Understanding Information in the Modern Age

Understanding Information in the Modern Age

You’re awash in information every day.  But do you know what information is, the roles it plays in the world, or how to maximize its value?  As Charlie Munger reminds us, without worldly wisdom, you end up a one-legged man in an ass-kicking contest.

Information is Data that Reduces Uncertainty

Luciano Floridi’s Information: A Very Short Introduction provides a map of the ways that we can speak about information.

Information is made of data.  When data are well formed and meaningful, the result is also known as semantic content.


map of informational concepts

Information understood as semantic content, comes in two main varieties: instructional and factual. For example, if your car displays a red flashing light and won’t start, you might interpret the red light flashing in two ways: (a) as an instruction to recharge the battery; and (b) as factual information, that the battery is dead.

Factual semantic content is the most common way information is understood and also one of the most important, since information as true semantic content is a necessary condition for knowledge.  This is what you’re trying to build and grow.

The Growth of Information

While humans have been recording and transmitting events and information since the invention of writing, Floridi explains that “only very recently has human progress and welfare begun to depend mostly on the successful and efficient management of the life cycle of information.”  Today, every G7 nation receives at least 70% of its GDP on information-related goods, generating “more data than humanity has ever seen in its entire history.”

This rapid growth has caused us to lose our understanding of information:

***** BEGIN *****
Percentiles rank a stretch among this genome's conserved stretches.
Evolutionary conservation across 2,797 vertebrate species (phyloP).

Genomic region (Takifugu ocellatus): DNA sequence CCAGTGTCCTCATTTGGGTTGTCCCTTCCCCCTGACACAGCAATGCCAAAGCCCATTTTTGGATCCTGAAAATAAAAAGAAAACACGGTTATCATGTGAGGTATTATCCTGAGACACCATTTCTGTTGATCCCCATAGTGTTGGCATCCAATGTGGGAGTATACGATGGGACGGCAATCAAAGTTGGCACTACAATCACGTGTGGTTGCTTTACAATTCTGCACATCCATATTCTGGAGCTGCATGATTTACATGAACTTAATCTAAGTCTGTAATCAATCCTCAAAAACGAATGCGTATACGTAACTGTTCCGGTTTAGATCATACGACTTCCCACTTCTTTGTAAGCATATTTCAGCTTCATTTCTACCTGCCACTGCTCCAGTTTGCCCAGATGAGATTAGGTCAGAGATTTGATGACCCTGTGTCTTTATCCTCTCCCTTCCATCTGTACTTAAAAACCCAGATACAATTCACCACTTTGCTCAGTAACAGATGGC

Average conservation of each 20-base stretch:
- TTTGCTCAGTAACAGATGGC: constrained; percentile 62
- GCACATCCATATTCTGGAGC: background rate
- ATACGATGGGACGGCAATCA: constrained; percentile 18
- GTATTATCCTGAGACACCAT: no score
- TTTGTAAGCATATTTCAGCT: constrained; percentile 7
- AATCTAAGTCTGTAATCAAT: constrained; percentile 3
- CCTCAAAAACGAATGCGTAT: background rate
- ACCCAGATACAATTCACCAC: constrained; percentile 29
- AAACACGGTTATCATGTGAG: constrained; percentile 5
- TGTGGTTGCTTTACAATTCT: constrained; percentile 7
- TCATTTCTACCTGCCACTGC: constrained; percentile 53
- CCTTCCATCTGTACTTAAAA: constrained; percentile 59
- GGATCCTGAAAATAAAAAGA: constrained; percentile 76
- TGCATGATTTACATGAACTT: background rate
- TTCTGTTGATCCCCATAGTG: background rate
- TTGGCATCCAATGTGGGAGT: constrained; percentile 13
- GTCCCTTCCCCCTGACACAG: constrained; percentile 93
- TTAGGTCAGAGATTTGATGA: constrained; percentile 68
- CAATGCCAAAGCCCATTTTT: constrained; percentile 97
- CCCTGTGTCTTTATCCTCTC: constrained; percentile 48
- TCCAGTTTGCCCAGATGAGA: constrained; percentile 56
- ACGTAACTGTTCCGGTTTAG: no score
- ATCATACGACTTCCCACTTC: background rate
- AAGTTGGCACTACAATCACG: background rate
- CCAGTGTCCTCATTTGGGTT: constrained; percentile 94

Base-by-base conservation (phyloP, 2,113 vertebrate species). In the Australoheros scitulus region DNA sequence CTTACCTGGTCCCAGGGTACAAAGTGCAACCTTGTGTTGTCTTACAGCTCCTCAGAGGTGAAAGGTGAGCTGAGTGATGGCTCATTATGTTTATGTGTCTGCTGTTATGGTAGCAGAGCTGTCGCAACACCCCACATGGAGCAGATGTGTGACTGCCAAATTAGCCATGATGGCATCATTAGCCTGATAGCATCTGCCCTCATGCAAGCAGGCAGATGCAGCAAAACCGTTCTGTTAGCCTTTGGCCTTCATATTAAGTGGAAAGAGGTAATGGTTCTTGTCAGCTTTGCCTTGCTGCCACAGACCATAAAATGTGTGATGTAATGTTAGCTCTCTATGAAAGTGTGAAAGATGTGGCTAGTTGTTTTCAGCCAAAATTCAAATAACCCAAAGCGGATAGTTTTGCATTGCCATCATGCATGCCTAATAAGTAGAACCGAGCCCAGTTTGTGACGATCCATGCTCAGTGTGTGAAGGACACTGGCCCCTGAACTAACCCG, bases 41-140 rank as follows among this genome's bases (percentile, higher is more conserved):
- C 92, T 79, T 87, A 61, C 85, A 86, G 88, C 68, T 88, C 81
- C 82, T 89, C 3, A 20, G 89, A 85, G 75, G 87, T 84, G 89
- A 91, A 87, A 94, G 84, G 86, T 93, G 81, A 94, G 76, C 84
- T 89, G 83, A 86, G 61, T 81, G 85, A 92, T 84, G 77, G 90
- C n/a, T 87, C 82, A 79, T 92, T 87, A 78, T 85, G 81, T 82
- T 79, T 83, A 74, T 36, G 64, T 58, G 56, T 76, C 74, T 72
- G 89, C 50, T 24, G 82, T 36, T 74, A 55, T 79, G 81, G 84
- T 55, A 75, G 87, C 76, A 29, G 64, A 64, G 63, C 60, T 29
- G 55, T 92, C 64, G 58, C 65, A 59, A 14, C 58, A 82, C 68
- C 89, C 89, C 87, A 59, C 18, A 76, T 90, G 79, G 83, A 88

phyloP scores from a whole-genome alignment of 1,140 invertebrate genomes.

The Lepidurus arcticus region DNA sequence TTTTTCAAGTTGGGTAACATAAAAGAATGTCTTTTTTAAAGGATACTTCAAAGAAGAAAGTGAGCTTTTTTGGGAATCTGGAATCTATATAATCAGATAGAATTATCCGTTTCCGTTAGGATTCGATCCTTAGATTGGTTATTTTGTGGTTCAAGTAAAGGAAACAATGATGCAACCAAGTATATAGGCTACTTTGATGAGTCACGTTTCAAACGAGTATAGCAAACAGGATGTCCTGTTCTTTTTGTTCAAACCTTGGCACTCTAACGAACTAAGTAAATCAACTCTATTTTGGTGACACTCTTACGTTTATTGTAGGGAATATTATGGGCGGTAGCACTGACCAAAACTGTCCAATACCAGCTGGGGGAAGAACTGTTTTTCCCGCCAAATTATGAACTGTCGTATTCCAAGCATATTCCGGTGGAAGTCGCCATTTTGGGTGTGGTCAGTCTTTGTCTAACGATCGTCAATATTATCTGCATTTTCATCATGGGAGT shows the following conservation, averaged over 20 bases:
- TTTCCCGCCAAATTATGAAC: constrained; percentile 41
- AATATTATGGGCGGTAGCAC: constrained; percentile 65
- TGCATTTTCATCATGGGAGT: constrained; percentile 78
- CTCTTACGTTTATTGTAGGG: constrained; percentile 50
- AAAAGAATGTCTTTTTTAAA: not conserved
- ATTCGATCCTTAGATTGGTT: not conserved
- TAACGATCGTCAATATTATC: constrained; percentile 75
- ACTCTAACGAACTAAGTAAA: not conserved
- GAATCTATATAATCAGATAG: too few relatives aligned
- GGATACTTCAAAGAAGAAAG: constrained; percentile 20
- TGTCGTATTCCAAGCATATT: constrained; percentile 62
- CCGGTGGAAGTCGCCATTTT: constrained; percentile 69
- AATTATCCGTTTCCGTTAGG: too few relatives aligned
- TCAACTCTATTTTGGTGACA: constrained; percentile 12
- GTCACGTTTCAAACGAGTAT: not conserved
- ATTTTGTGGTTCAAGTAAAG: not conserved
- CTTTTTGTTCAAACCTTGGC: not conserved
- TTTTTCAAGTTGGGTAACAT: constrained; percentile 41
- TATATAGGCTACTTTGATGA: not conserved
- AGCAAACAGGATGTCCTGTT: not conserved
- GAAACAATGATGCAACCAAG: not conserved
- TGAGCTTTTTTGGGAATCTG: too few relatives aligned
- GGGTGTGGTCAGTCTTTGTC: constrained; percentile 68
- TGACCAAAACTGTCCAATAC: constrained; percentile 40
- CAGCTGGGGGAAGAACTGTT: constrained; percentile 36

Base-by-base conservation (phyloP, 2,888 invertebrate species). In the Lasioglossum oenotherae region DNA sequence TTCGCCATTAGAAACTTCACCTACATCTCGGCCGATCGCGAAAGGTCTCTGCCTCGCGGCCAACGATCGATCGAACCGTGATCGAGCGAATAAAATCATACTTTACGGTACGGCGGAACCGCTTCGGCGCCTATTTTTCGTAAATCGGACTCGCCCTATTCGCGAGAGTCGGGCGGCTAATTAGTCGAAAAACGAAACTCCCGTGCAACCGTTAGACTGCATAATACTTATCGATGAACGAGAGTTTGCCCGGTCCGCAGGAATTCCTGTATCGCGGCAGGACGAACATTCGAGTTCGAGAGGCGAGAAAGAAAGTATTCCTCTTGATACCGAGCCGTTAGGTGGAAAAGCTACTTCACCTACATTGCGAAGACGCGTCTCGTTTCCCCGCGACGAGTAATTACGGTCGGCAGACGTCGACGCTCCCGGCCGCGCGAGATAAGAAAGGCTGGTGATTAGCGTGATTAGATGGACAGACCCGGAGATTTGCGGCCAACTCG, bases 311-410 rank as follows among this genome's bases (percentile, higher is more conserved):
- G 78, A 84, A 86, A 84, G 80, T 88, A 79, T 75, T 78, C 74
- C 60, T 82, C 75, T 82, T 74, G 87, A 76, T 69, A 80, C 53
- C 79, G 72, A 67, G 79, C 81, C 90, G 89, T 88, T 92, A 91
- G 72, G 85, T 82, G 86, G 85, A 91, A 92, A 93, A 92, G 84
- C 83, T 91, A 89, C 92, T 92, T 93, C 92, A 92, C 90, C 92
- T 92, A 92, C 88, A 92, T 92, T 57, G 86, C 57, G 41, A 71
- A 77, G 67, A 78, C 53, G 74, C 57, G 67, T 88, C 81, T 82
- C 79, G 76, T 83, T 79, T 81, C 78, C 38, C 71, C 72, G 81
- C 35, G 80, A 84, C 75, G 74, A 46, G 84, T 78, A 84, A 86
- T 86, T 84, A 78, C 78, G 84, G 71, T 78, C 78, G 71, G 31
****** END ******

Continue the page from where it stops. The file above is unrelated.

The information society is like a tree that has been growing its far-reaching branches much more widely, hastily, and chaotically than its conceptual, ethical, and cultural roots. The lack of balance is obvious and a matter of daily experience in the life of millions of citizens.

Copernicus taught us that we are not the center of the universe.  Darwin taught us that we are not the center of the world.  Freud taught us that we are not even the masters of our own minds.  What we are encountering now, Floridi argues, is a Fourth Revolution:

What we are currently experiencing is therefore a Fourth Revolution, in the process of dislocation and reassessment of our fundamental nature and role in the universe. We are modifying our everyday perspective on the ultimate nature of reality, that is, our metaphysics, from a materialist one, in which physical objects and processes play a key role, to an informational one.

We are no longer independent beings, but “interconnected informational organisms,” sharing a world made of information.  This environment is made of all informational processes, services, and entities, and their properties, interactions, and relationships. This means that you are surrounded by a wealth of new opportunities, if you understand that they are there.

On the other hand, Floridi warns that those who do not (or cannot) adapt to this Fourth Revolution will suffer the consequences:

One thing seems indubitable though: the digital divide will become a chasm, generating new forms of discrimination between those who can be denizens of the infosphere and those who cannot, between insiders and outsiders, between information-rich and information-poor.

Build a Web of Information to Improve Your Knowledge


Understanding the current state of information is important because building knowledge depends upon it.

 Knowledge and information are members of the same conceptual family. What the former enjoys and the latter lacks, over and above their family resemblance, is the web of mutual relations that allow one part of it to account for another. Shatter that, and you are left with a pile of truths or a random list of bits of information that cannot help to make sense of the reality they seek to address. Build or reconstruct that network of relations, and information starts providing that overall view of the world which we associate with the best of our epistemic efforts. So once some information is available, knowledge can be built in terms of explanations or accounts that make sense of the available semantic information.

This echoes the best advice of Charlie Munger.  Understanding the best ideas from a broad array of disciplines will let you develop a comprehensive mental toolbox to attack and solve problems.  Understanding the value of connecting these mental models, Munger advises, “You must have the models, and you must see the relatedness and the effects from the relatedness.”

How do you do this?  Read a lot from a wide variety of fields.  Set aside time to think. Look for the connections between ideas, and watch your knowledge grow.

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